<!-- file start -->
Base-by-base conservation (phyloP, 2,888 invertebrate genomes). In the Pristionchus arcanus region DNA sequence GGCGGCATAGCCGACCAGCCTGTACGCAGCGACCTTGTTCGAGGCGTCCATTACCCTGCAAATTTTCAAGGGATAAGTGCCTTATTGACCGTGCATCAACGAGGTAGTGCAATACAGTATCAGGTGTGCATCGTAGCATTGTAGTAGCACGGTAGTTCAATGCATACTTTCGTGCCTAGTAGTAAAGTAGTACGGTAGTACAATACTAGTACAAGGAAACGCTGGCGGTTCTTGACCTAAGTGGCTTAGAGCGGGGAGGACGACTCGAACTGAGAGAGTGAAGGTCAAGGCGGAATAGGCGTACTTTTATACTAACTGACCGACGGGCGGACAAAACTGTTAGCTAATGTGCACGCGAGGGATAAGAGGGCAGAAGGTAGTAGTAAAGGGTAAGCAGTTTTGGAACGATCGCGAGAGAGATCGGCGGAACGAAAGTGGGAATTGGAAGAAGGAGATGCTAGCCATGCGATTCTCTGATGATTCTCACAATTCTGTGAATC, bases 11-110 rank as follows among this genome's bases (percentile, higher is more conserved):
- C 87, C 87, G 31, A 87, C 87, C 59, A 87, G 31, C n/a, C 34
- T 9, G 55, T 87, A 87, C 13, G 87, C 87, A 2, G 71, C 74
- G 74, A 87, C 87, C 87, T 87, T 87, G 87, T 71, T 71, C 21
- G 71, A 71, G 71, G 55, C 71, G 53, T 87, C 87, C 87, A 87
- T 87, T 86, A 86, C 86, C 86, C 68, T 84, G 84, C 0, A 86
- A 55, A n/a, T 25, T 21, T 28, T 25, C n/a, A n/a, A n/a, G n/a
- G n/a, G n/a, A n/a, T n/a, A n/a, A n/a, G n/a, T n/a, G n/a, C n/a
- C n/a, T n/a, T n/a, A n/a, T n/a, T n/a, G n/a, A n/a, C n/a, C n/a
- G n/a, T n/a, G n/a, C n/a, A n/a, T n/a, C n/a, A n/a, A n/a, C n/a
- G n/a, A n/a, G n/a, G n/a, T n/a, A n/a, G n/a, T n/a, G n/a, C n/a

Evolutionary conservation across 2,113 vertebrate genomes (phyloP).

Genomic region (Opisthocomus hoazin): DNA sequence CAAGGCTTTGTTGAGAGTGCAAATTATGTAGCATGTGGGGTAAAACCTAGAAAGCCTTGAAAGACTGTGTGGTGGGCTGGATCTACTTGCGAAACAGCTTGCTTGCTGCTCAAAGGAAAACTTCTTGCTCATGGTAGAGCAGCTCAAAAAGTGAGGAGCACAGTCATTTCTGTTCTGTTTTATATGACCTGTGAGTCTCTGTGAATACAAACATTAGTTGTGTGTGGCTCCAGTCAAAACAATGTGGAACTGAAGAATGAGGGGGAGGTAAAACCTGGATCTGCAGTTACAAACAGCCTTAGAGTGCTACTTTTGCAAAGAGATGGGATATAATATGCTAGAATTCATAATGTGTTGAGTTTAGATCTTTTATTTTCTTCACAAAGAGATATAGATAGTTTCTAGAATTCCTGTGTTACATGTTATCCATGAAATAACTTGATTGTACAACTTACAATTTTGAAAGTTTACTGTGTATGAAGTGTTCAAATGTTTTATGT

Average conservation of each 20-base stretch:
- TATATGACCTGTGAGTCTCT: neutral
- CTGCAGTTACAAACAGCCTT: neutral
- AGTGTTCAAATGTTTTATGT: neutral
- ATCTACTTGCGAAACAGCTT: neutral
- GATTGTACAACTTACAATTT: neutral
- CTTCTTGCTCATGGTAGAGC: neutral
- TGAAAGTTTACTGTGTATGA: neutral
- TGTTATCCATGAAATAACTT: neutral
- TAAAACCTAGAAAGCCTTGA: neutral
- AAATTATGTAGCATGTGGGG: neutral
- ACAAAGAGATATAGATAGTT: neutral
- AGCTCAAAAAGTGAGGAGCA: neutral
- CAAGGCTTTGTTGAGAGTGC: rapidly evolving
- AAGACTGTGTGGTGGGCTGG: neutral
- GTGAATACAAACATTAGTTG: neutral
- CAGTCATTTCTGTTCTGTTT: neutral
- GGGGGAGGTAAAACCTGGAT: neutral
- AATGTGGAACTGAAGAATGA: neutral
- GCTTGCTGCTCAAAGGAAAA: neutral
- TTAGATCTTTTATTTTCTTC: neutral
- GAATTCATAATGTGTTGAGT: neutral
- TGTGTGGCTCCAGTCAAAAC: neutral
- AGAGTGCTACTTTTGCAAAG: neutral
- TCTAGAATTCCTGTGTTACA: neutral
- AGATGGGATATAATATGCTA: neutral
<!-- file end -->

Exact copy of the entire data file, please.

Base-by-base conservation (phyloP, 2,888 invertebrate genomes). In the Pristionchus arcanus region DNA sequence GGCGGCATAGCCGACCAGCCTGTACGCAGCGACCTTGTTCGAGGCGTCCATTACCCTGCAAATTTTCAAGGGATAAGTGCCTTATTGACCGTGCATCAACGAGGTAGTGCAATACAGTATCAGGTGTGCATCGTAGCATTGTAGTAGCACGGTAGTTCAATGCATACTTTCGTGCCTAGTAGTAAAGTAGTACGGTAGTACAATACTAGTACAAGGAAACGCTGGCGGTTCTTGACCTAAGTGGCTTAGAGCGGGGAGGACGACTCGAACTGAGAGAGTGAAGGTCAAGGCGGAATAGGCGTACTTTTATACTAACTGACCGACGGGCGGACAAAACTGTTAGCTAATGTGCACGCGAGGGATAAGAGGGCAGAAGGTAGTAGTAAAGGGTAAGCAGTTTTGGAACGATCGCGAGAGAGATCGGCGGAACGAAAGTGGGAATTGGAAGAAGGAGATGCTAGCCATGCGATTCTCTGATGATTCTCACAATTCTGTGAATC, bases 11-110 rank as follows among this genome's bases (percentile, higher is more conserved):
- C 87, C 87, G 31, A 87, C 87, C 59, A 87, G 31, C n/a, C 34
- T 9, G 55, T 87, A 87, C 13, G 87, C 87, A 2, G 71, C 74
- G 74, A 87, C 87, C 87, T 87, T 87, G 87, T 71, T 71, C 21
- G 71, A 71, G 71, G 55, C 71, G 53, T 87, C 87, C 87, A 87
- T 87, T 86, A 86, C 86, C 86, C 68, T 84, G 84, C 0, A 86
- A 55, A n/a, T 25, T 21, T 28, T 25, C n/a, A n/a, A n/a, G n/a
- G n/a, G n/a, A n/a, T n/a, A n/a, A n/a, G n/a, T n/a, G n/a, C n/a
- C n/a, T n/a, T n/a, A n/a, T n/a, T n/a, G n/a, A n/a, C n/a, C n/a
- G n/a, T n/a, G n/a, C n/a, A n/a, T n/a, C n/a, A n/a, A n/a, C n/a
- G n/a, A n/a, G n/a, G n/a, T n/a, A n/a, G n/a, T n/a, G n/a, C n/a

Evolutionary conservation across 2,113 vertebrate genomes (phyloP).

Genomic region (Opisthocomus hoazin): DNA sequence CAAGGCTTTGTTGAGAGTGCAAATTATGTAGCATGTGGGGTAAAACCTAGAAAGCCTTGAAAGACTGTGTGGTGGGCTGGATCTACTTGCGAAACAGCTTGCTTGCTGCTCAAAGGAAAACTTCTTGCTCATGGTAGAGCAGCTCAAAAAGTGAGGAGCACAGTCATTTCTGTTCTGTTTTATATGACCTGTGAGTCTCTGTGAATACAAACATTAGTTGTGTGTGGCTCCAGTCAAAACAATGTGGAACTGAAGAATGAGGGGGAGGTAAAACCTGGATCTGCAGTTACAAACAGCCTTAGAGTGCTACTTTTGCAAAGAGATGGGATATAATATGCTAGAATTCATAATGTGTTGAGTTTAGATCTTTTATTTTCTTCACAAAGAGATATAGATAGTTTCTAGAATTCCTGTGTTACATGTTATCCATGAAATAACTTGATTGTACAACTTACAATTTTGAAAGTTTACTGTGTATGAAGTGTTCAAATGTTTTATGT

Average conservation of each 20-base stretch:
- TATATGACCTGTGAGTCTCT: neutral
- CTGCAGTTACAAACAGCCTT: neutral
- AGTGTTCAAATGTTTTATGT: neutral
- ATCTACTTGCGAAACAGCTT: neutral
- GATTGTACAACTTACAATTT: neutral
- CTTCTTGCTCATGGTAGAGC: neutral
- TGAAAGTTTACTGTGTATGA: neutral
- TGTTATCCATGAAATAACTT: neutral
- TAAAACCTAGAAAGCCTTGA: neutral
- AAATTATGTAGCATGTGGGG: neutral
- ACAAAGAGATATAGATAGTT: neutral
- AGCTCAAAAAGTGAGGAGCA: neutral
- CAAGGCTTTGTTGAGAGTGC: rapidly evolving
- AAGACTGTGTGGTGGGCTGG: neutral
- GTGAATACAAACATTAGTTG: neutral
- CAGTCATTTCTGTTCTGTTT: neutral
- GGGGGAGGTAAAACCTGGAT: neutral
- AATGTGGAACTGAAGAATGA: neutral
- GCTTGCTGCTCAAAGGAAAA: neutral
- TTAGATCTTTTATTTTCTTC: neutral
- GAATTCATAATGTGTTGAGT: neutral
- TGTGTGGCTCCAGTCAAAAC: neutral
- AGAGTGCTACTTTTGCAAAG: neutral
- TCTAGAATTCCTGTGTTACA: neutral
- AGATGGGATATAATATGCTA: neutral